Fruit flies that grow obese after eating a diet loaded with fat could lead the way to the core elements of obesity, say scientists.
The demonstration that flies do become obese on a high-fat diet (HFD), much as humans do, indicates that the ability to become obese goes way, way back, researchers said.
It is harder to survive in times of scarcity. As a result, organisms may be poised to maximize their food intake. At the other extreme, this can lead to obesity. It may be that the propensity has always been there," said Sean Oldham of the Sanford-Burnham Medical Research Institute.
In the new study, the team fed flies a HFD consisting of 30 percent fat in the form of coconut oil. And the flies got fat.
Flies can only grow so big because they have a rigid exoskeleton, the researchers said.
The obese flies also showed many of the familiar signs of obesity; they developed high triglycerides and disruptions in the balance between insulin and blood sugar, along with heart dysfunctions reminiscent of diabetic cardiomyopathies.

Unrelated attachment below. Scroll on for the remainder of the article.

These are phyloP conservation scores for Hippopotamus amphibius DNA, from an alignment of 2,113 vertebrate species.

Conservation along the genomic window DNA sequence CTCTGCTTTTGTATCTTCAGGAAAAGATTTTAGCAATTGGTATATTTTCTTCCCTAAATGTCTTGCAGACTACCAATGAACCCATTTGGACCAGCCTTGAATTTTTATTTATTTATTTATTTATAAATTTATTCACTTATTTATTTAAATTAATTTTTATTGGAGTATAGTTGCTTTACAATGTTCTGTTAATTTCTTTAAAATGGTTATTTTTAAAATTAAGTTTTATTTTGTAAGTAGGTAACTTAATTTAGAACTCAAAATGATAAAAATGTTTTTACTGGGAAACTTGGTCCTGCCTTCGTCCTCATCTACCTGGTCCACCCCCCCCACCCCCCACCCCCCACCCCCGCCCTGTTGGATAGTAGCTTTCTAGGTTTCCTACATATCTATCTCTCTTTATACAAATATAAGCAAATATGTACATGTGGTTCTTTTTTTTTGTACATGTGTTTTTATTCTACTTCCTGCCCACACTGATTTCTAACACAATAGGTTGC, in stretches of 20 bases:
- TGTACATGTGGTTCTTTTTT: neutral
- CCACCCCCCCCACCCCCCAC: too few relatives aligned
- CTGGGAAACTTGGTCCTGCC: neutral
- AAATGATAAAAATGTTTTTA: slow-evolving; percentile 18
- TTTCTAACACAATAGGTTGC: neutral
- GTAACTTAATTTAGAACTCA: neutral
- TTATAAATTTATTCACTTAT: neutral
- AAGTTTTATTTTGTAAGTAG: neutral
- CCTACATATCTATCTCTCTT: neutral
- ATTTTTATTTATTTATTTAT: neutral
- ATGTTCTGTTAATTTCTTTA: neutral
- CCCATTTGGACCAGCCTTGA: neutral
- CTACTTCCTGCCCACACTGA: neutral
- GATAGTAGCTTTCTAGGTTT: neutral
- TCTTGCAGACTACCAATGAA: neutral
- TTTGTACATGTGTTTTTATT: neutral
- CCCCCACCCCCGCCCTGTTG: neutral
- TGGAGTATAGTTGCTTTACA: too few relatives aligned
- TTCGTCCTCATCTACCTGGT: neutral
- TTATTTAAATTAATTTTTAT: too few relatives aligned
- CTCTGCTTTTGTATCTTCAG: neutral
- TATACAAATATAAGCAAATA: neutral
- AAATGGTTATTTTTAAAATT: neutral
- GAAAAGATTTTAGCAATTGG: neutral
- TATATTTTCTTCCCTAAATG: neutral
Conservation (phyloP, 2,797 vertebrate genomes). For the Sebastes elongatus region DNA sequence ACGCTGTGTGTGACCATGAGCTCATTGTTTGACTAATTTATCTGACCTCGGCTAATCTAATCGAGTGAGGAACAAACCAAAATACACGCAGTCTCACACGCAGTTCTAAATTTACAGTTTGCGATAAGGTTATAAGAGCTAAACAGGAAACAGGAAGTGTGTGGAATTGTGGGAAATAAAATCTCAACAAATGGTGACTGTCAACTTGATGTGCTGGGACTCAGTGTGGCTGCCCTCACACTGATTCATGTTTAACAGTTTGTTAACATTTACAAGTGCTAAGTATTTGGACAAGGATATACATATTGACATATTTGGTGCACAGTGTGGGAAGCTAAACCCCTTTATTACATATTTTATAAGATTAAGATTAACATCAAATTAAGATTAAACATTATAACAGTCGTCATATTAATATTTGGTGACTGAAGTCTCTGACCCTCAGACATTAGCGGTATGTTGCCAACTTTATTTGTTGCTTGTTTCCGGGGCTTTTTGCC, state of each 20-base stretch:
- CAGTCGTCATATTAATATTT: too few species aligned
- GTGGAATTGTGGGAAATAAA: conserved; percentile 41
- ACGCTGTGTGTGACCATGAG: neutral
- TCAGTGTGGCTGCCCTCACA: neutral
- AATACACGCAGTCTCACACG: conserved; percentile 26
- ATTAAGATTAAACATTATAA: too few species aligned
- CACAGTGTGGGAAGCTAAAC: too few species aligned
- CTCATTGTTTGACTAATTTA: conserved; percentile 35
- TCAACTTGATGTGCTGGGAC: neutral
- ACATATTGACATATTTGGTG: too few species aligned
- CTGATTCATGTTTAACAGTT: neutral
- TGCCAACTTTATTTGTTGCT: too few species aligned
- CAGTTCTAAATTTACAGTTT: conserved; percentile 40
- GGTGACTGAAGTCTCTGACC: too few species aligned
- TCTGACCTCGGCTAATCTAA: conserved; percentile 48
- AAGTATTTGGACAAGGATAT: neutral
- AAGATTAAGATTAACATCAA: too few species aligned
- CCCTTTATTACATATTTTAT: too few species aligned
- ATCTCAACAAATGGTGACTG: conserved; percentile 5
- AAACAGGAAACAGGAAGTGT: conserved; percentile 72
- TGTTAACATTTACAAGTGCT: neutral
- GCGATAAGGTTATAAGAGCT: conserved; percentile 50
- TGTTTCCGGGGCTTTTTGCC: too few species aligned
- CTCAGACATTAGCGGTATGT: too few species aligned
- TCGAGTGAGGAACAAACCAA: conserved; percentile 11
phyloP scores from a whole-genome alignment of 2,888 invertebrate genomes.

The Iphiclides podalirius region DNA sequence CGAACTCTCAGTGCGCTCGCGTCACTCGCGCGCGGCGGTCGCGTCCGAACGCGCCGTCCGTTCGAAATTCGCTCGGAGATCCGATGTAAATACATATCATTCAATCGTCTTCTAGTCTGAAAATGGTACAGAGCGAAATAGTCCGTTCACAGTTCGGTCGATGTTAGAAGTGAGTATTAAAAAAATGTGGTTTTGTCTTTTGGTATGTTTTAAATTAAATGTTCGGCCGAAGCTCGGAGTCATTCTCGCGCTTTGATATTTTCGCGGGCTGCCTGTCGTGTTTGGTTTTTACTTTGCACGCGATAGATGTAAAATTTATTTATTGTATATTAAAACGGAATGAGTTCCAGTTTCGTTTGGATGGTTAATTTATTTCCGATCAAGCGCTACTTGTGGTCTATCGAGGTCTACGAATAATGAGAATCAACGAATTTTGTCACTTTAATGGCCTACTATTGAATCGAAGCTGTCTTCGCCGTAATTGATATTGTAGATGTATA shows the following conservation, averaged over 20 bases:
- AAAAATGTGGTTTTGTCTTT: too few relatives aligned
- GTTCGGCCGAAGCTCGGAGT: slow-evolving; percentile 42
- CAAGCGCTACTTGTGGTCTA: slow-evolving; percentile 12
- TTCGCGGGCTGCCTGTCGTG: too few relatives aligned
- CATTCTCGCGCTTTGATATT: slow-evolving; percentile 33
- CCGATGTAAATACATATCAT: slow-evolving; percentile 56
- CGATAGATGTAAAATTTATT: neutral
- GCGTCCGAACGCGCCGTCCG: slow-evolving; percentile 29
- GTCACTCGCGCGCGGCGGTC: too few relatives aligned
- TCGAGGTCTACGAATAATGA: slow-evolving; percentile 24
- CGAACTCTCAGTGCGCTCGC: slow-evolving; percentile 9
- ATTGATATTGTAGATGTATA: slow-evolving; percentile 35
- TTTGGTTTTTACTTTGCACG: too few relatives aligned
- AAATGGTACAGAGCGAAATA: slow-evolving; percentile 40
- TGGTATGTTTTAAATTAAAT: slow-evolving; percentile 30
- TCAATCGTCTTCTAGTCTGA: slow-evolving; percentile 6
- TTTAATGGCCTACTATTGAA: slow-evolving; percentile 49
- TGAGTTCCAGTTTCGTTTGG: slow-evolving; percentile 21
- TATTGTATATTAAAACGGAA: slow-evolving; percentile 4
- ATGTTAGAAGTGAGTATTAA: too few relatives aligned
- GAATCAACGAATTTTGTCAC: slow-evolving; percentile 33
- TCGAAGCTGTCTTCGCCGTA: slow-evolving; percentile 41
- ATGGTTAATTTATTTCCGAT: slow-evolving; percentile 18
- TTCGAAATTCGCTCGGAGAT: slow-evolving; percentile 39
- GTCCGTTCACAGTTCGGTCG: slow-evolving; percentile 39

Detailed studies of heart function in the flies revealed an increase in cardiac lipids, reduced cardiac contractility, blockages, and structural pathologies.
"Whether this directly relates to what we see in humans, we don't know. As in diabetic cardiomyopathy, the fly hearts become less efficient," said Bodmer.
Treatments that reduced the insulin-TOR activity prevented the accumulation of excess fat in the insects and protected their heart.
"When we manipulate this pathway in the hearts of flies, they are still obese, but their heart is 'blind' to the systemic effects," said Bodmer.
The finding suggested that treatments designed to alter insulin-TOR signalling in specific tissues might hold promise.
The findings were published in Cell Metabolism.